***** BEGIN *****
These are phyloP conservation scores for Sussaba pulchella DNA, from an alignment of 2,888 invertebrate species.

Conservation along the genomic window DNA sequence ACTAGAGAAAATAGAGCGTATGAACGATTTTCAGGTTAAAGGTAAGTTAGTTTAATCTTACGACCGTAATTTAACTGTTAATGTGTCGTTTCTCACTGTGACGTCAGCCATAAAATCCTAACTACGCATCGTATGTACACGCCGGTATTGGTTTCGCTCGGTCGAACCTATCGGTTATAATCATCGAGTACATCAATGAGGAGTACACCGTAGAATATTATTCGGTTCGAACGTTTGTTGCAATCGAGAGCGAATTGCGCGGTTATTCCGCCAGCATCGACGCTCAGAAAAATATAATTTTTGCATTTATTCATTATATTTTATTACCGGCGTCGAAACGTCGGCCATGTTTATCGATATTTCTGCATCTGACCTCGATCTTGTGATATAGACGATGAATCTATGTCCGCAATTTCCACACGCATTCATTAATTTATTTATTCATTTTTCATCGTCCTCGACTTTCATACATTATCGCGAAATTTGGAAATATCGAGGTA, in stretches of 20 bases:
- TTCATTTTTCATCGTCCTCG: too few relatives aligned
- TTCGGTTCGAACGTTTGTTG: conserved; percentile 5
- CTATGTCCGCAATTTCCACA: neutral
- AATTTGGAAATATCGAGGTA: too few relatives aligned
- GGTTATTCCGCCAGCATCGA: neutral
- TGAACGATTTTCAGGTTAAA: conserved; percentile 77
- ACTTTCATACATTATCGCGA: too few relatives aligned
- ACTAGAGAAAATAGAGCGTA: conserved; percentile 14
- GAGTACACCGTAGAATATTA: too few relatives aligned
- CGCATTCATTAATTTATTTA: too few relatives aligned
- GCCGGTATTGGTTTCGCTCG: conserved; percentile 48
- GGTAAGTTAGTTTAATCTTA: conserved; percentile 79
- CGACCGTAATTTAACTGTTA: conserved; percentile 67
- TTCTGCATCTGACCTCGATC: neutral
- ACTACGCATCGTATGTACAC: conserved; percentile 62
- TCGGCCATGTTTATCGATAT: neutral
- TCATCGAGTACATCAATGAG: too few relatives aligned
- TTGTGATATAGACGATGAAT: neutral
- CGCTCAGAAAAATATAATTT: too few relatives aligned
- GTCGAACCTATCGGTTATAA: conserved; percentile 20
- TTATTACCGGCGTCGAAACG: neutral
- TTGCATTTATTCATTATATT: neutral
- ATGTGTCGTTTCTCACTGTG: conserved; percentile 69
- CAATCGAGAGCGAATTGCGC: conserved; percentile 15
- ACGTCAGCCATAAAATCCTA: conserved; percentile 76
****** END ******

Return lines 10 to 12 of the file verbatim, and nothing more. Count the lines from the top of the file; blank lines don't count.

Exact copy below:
- ACTAGAGAAAATAGAGCGTA: conserved; percentile 14
- GAGTACACCGTAGAATATTA: too few relatives aligned
- CGCATTCATTAATTTATTTA: too few relatives aligned